Rupee recovers losses on overseas fund flows, exporter dollar sales; gilts weaken
NEW DELHI: The rupee recovered all losses versus the US dollar on Wednesday and settled on a marginally stronger note as some foreign banks sold the greenback on behalf of overseas companies looking to invest in Indian firms, dealers said.
Sales of the American currency by some banks on account of exporters also buoyed the partially convertible rupee on Wednesday, dealers said.
The rupee settled at 74.3950 per US dollar on Wednesday as against 74.4225/$1 on Tuesday. The Indian currency which had opened at 74.5250/$1 moved in a band of 74.30-74.5425/$1 in the course of the day.
The initial weakness in the rupee was on account of a rise in US crude oil prices and as speculation of higher interest rates in the world’s largest economy fuelled fears of outflows of overseas investment from Indian financial markets, dealers said.
The greenback has been hovering near 16-month highs this week, with the dollar index –which measures the US currency versus six major rival currencies -jumping past the crucial 96.50 level. The index, which had closed at 96.06 on Friday, was last at 96.71.
Currency traders also expressed caution ahead of the release of the minutes of the US Federal Reserve’s October policy meeting, due late Wednesday.
With some Fed officials recently calling for a faster pace of bond tapering amid surging inflation in the US, the minutes will be parsed for signs of the country’s central bank adopting a quicker-than-expected approach to monetary policy tightening.
Dealers said, however, that even as the signals emanating from the US suggest higher interest rates, the rupee was to a large extent protected by the sheer size of the Reserve Bank of India’s foreign exchange reserves.
The latest RBI data showed that the central bank’s foreign exchange reserves were at $640.11 billion as of November 12.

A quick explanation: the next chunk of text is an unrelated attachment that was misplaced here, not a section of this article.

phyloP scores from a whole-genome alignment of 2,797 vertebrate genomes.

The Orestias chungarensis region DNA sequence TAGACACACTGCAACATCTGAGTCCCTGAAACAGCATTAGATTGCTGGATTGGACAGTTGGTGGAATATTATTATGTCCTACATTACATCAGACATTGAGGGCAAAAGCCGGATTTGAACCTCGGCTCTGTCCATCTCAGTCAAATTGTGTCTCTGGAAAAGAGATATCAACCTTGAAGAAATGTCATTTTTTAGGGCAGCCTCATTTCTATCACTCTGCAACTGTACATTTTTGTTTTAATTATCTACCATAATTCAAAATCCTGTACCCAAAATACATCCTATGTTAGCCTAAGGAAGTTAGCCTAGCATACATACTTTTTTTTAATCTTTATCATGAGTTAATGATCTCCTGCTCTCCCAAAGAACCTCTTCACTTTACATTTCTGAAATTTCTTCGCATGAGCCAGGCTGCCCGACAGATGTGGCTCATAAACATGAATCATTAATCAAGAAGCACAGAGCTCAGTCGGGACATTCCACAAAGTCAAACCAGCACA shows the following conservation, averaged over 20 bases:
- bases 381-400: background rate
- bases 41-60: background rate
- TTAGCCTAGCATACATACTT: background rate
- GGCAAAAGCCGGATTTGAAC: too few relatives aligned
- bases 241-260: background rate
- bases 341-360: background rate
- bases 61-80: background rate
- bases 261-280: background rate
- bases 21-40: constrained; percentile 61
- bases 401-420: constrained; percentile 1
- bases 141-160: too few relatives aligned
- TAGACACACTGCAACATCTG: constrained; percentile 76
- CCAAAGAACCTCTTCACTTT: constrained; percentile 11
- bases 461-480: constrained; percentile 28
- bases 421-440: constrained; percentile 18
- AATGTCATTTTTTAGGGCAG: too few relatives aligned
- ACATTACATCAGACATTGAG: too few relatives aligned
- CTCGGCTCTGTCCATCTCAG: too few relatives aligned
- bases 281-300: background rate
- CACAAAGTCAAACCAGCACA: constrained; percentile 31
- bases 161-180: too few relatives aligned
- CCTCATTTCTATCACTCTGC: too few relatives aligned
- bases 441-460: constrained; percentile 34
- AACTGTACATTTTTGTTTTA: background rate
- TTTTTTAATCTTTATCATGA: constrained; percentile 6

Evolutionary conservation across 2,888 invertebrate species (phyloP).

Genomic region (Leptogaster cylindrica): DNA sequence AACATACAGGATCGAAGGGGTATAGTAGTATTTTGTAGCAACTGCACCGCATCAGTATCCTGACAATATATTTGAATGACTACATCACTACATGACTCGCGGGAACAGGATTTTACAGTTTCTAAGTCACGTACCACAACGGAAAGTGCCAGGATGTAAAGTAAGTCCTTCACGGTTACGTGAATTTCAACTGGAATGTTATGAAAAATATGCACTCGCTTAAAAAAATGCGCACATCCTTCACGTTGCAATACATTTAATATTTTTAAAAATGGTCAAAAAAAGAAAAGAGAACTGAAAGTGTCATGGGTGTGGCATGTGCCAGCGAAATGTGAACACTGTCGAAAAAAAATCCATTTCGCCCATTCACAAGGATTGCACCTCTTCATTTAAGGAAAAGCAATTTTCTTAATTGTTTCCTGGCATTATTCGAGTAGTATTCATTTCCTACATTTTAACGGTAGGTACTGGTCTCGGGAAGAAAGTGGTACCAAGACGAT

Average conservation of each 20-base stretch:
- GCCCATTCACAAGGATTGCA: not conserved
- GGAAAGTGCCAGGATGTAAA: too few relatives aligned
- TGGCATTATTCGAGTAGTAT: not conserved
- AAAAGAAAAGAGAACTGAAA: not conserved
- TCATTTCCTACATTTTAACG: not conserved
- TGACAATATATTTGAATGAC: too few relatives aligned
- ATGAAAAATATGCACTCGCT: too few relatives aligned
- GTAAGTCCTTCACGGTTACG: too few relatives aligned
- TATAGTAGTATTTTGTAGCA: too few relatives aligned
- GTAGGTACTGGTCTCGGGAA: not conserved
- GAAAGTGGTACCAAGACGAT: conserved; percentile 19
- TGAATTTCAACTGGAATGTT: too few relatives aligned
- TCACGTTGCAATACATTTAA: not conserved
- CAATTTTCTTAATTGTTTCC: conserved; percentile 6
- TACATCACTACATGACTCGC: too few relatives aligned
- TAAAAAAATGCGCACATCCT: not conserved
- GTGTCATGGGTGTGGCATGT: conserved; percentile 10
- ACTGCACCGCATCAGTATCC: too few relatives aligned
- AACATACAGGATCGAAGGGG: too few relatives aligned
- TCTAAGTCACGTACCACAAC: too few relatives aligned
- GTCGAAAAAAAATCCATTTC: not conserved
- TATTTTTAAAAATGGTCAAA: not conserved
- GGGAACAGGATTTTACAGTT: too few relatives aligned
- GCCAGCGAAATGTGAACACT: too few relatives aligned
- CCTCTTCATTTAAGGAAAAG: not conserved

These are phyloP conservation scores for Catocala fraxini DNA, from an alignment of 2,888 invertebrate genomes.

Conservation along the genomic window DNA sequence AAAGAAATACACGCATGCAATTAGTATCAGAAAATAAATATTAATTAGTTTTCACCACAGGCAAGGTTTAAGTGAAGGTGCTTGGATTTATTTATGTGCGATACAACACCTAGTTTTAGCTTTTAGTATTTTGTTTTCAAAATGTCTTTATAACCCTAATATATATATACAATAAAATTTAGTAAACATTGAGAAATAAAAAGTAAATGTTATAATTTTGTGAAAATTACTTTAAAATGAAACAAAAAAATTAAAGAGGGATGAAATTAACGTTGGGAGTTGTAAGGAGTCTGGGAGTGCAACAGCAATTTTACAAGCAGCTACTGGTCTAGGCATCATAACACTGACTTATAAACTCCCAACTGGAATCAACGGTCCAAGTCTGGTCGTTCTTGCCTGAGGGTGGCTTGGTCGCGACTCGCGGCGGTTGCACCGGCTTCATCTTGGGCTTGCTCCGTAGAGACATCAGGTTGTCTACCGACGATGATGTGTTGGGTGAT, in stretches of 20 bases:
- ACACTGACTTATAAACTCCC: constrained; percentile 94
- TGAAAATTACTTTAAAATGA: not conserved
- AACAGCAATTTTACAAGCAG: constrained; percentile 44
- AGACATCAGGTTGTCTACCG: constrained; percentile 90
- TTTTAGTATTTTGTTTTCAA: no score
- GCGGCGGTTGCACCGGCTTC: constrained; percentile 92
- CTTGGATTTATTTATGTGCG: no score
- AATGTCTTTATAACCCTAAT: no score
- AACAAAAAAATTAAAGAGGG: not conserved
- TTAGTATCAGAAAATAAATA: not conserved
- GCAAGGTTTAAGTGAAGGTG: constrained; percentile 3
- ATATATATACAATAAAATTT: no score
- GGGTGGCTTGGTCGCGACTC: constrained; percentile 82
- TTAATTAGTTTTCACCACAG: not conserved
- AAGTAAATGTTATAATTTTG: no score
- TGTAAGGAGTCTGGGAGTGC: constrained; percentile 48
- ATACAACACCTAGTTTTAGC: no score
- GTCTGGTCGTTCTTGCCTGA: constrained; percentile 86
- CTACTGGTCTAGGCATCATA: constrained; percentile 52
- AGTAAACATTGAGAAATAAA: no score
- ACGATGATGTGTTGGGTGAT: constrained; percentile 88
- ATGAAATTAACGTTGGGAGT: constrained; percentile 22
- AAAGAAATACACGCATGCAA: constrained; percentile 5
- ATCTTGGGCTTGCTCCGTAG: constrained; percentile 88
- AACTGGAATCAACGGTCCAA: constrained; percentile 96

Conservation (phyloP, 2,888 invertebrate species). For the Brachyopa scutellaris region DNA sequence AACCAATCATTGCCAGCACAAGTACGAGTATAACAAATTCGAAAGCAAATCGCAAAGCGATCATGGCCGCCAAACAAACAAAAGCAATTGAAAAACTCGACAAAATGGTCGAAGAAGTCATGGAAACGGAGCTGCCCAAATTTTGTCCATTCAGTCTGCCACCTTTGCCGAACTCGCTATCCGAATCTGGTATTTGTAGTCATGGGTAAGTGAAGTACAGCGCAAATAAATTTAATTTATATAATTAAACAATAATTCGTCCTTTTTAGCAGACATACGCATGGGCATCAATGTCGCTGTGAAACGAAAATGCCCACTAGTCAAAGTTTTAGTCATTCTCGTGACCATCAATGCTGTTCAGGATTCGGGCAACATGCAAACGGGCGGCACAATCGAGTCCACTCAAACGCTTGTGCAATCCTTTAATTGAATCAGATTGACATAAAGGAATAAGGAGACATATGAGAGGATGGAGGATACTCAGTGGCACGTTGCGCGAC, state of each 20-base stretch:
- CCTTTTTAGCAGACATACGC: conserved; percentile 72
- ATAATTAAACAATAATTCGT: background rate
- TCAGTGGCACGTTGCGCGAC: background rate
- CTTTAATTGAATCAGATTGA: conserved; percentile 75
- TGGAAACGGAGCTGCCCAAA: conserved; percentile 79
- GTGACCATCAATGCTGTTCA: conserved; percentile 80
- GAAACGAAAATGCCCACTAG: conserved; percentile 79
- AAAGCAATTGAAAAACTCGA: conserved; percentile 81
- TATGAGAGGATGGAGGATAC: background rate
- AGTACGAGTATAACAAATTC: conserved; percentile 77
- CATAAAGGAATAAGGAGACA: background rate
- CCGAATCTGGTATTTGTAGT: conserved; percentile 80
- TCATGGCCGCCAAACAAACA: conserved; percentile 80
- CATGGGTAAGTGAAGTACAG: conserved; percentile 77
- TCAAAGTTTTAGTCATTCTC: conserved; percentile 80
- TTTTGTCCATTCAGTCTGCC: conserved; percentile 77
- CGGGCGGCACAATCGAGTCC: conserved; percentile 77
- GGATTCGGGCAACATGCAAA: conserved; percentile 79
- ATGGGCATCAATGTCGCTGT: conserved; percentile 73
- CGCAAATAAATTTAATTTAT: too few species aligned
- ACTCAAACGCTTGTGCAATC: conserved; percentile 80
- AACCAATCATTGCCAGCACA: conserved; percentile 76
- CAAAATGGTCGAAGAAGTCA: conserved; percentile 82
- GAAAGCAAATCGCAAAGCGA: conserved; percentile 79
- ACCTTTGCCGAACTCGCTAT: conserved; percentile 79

“The larger picture here is that while the rupee may depreciate along with emerging market currencies, it will be very hard to speculate against the rupee when the RBI is holding such huge FX reserves,” a dealer with a foreign bank said on condition of anonymity.
“Moreover, one factor which seems to be a secular theme for the rupee is overseas inflows for IPOs (Initial Public Offerings) in India. Today, the rupee pulled back because of these flows and as exporters were unwilling to bet on the rupee depreciating beyond 74.50/$1,” he said.
Government bonds ended the day on a slightly weaker note, with the yield on the 10-year benchmark 6.10 per cent 2031 paper settling one basis point higher at 6.37 per cent. Bond prices and yields move inversely. The benchmark paper moved in a band of 6.36-6.38 per cent.
Bonds took a mild beating Wednesday as elevated US Treasury yields stoked fear of foreign portfolio investors reducing their holdings of Indian sovereign debt, dealers said.
The 10-year US Treasury note has gained around 11 points over the last couple of days and was last at 1.65 per cent. Higher US bond yields diminish the appeal of emerging market fixed income instruments such as Indian bonds.